3. Power in an autopoietic system theory
In his mature phase, Luhmann bases his system theory on the idea of
autopoiesis. This is usually considered a very consequent and also consequential
move in his theory. Hence, before I will explore the implications
for the concept of power, I need first to give a rather brief introduction into
the basic idea of Luhmann's late system theory.
Luhmann social theory is a theory of systems. He distinguishes
physical, psychic and social systems. Systems have an internal side and an
environment, made up mainly by other systems. Between some social
systems there can be special relationships, which Luhmann's theory calls
'structural coupling', such as for instance between the systems of politics
and of law. For all their differences, psychic and social systems are
conceptualised in an isomorphic way. Systems come to exist when (1) they
reproduce themselves, by (2) following an internal logic driven by a
system-specific binary code. For instance, the social system science which
has become autonomous in well differentiated societies, functions
according to the code 'true/untrue'. The system builds up certain expectations
about its environment which it then sees confirmed or not, in a binary
way. This quite ingenious conceptualisation allows Luhmann to have the
cake and eat it, too. On the one hand, it permits an inner logic through an
operational closure, since there is one binary code which steers 'understanding'
from inside the system. On the other hand, the system is open and not
deterministic, since the feedback from the environment, deciphered in the
binary way of the code, influences its reproduction.
14 STEFANO GUZZINI
It is perhaps important to add, that Luhmann proposes a rather unique
and very radical constructivist epistemology here which still allows a
minimal realist ontology. The environment is not a neutral ground upon
which different visions are tested. It is an amorphous thing of whom we
only 'know' what the system in its reproduction expects from it. The
feedback cannot be likened to a correspondence theory of truth, but corresponds
simply as an external check which tells the system science whether
its expectations were confirmed or not. Hence, Luhmann claims to have a
constructivist position which differs both from a realist version of a correspondence
theory of truth and from an idealist position whose epistemology
gives up any reference to reality (see respectively Luhmann 1990: 260ff.
With this general background in mind, I would like to demonstrate how
the concept, and indeed what he would have referred to as the phenomenon
of power, increasingly disappears from the picture. Luhmann's concept of
power was to be heavily reduced in its reach by combining two theoretical
decisions. Luhmann ties power increasingly to one system, politics, which,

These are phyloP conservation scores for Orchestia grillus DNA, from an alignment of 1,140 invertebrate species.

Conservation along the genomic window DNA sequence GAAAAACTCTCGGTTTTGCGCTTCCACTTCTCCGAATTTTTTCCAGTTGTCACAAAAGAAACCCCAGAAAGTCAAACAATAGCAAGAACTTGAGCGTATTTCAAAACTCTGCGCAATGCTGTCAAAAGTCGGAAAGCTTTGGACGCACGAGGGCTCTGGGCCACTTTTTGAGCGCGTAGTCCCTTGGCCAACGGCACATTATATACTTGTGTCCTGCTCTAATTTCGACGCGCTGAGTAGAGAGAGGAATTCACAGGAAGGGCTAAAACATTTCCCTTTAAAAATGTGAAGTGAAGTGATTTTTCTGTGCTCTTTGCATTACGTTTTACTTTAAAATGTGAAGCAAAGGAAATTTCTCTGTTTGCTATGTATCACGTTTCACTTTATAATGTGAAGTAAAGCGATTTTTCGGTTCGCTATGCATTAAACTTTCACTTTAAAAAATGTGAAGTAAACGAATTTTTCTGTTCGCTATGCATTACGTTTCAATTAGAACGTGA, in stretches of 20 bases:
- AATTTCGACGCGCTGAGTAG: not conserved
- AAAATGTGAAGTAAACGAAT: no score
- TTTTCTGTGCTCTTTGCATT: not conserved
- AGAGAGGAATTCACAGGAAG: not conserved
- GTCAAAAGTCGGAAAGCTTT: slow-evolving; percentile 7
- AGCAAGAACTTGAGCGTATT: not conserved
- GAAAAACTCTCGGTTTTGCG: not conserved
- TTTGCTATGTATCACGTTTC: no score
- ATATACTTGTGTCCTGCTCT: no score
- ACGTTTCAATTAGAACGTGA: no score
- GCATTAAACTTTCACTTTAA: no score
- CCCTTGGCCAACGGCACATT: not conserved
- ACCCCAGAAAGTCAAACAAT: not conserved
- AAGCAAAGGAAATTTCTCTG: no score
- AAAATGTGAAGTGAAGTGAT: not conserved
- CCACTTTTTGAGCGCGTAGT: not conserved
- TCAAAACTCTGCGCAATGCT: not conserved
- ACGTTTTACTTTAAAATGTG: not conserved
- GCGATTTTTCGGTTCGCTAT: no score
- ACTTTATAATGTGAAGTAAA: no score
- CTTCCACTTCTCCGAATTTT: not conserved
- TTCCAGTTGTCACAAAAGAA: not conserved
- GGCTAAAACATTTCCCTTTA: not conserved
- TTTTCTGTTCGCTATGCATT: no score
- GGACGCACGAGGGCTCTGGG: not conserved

in turn, is no longer given prominence among the subsystems of society. I
cannot judge what move came first, but the turn to his biology-inspired
autopoiesis, and not a kind of hermeneutic reproduction, might require
In 1975, Luhmann started with a very wide concept of power, which,
as all symbolically generated media of communication, is 'omnipresent' in
society. Since this is far less the case in his later writings, it might warrant
a central (and lengthy) quote. Opening a chapter on the 'social relevance
of power', Luhmann writes
Like language, symbolically generated media of communication have one
necessary systemic reference: society. They pertain to problems of the whole
society, and regulate constellations, which are possible at any time and
anywhere in society. They cannot be restrained and isolated into sub-systems,
in the sense, for instance, that truth would play a role only in science, or
power only in politics. There are constellations in connection with doubly
contingent selectivity, which cannot be eliminated out of the 'horizon of
possibilities' (M?glichkeitshorizont) of human interaction. Wherever humans
communicate with each other, there exists the probability of a transfer of
selection patterns in one form or another. (A different assumption would be
An analysis of Luhmann's conceptualisation of power for IR 15
9 This might sound strange, for many IR scholars use agency and individuals or
persons interchangeably. But this confuses a level of analysis and the origins of
action. In purely structuralist theories, there is, of course, a link to the individual level
of analysis; agency, however, is to be located at the systemic level of analysis:
structures act through people.
a good sociological definition of entropy.) Wherever human communicate
with each other, there is the probability that they orientate themselves by
taking the possibility of a mutual harming into account, thereby having
influence on each other. Power is a life-world based universal of social
existence (Luhmann 1975: 90, my translation).
The move to autopoiesis as a central concept of systems implied for
Luhmann, that every reference to humans had to be replaced by physical,
psychic or social systems. That move which is perfectly coherent within his
theory has, however, rather profound consequences for the conceptualisation